The middle-shelf vodka is made by Ogden's Own Distillery in Utah, where the Mormon church is based. Its label carries the name and an image of five women, an apparent reference to polygamy, a practice abandoned by the church more than a century ago.
Idaho State Liquor Division administrator Jeff Anderson said the brand is offensive to Mormons who make up over a quarter of Idaho's population.
Regulators in Idaho notified Elite Spirits Distributor that the brand's concept is "offensive to a prominent segment of our population and will not be carried," according to a letter sent Thursday.
"The bottom line is, we represent everybody," Anderson added Tuesday. "It's masterful marketing on their part. But it doesn't play here."
Anderson said state stores already make hundreds of vodka brands available for sale and don't have room for another brand priced at around $20 a bottle.
Ogden's Own Distillery is trying to make the most of the rejection with a media campaign and sale of "Free the Five Wives" T-shirts.
It says the snub is unfair because a Utah beer named Polygamy Porter is available in Idaho. Anderson said Idaho doesn't decide what beer brands can be sold in grocery and convenience stores.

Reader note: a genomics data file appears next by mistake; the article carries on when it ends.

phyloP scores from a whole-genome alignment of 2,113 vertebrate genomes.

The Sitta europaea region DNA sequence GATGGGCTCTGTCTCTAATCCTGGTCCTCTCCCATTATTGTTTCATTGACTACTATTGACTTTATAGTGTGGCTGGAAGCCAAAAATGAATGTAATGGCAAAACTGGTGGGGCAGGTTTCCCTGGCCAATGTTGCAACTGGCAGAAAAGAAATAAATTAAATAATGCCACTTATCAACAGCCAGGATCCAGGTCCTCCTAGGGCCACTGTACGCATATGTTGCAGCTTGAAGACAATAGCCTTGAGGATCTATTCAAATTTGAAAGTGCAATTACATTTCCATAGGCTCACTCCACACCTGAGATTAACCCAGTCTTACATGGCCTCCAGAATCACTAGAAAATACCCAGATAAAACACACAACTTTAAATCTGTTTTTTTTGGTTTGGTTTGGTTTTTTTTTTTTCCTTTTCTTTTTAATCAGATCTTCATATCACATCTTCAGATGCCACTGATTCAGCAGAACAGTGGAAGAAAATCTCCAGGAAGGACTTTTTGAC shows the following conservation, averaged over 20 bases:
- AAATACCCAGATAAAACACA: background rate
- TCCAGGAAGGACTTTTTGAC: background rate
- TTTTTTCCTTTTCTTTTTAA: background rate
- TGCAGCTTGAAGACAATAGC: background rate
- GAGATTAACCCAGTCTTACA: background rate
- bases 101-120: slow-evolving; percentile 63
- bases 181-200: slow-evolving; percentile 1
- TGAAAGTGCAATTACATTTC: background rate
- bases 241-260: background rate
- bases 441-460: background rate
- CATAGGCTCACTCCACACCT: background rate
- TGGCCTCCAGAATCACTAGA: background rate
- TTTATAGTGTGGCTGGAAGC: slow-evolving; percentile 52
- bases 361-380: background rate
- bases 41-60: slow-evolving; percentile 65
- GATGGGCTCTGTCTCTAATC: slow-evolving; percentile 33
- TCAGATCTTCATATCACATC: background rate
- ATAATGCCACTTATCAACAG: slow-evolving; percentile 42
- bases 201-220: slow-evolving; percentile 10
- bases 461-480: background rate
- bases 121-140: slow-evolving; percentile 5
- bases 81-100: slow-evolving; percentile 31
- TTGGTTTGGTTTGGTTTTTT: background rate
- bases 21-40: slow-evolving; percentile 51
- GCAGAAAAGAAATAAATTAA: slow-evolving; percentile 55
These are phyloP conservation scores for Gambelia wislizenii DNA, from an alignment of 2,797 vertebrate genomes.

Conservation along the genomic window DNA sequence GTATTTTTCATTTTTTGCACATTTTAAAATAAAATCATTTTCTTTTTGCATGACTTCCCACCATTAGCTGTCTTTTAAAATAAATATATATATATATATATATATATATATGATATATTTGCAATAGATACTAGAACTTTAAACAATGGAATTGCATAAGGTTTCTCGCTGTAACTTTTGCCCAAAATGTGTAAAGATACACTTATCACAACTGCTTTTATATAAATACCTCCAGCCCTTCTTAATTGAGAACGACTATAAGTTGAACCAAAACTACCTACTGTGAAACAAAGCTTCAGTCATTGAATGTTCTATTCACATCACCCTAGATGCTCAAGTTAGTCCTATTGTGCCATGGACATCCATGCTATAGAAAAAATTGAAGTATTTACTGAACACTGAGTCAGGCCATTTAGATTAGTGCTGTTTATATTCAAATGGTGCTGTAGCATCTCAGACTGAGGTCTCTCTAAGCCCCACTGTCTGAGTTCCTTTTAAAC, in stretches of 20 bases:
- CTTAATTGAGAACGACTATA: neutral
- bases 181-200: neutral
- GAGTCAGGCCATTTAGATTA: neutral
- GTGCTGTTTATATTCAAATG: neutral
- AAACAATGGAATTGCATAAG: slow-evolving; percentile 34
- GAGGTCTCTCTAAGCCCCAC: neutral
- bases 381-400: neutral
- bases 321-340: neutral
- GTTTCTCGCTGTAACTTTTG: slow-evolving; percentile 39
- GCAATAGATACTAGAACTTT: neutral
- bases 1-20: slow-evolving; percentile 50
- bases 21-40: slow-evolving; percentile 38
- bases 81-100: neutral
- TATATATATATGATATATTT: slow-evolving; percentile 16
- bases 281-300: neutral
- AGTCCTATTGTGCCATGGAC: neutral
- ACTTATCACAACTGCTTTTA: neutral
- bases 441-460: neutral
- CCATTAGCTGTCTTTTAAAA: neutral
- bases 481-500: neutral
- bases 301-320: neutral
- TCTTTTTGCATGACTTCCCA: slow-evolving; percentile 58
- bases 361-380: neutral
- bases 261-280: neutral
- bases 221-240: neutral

"We're a little dumbfounded by it all," said Steve Conlin, a partner and marketing chief for Ogden's Own Distillery. "The average person can look at our bottle and they don't find it offensive. It's certainly not obscene, which is what it would require for it to be banned."
Five Wives Vodka has been approved for sale in Utah, a state dominated by members of The Church of Jesus Christ of Latter-day Saints. It's also available in Wyoming, another state that regulates liquor sales.
Nobody in Utah is raising a fuss over the brand, said Vickie Ashby, a spokeswoman for the Utah Department of Alcoholic Beverage Control. Utah regulates all sales of hard liquor, wine and heavy beer, making the products available only at state-owned stores. Idaho and Wyoming control liquor sales with a mix of state-owned and privately-operated stores.
"We have a product that has sold nearly 1,000 cases in six months in Utah," Conlin said. "If the reaction is because of a religious concern, we think they are extremely misguided."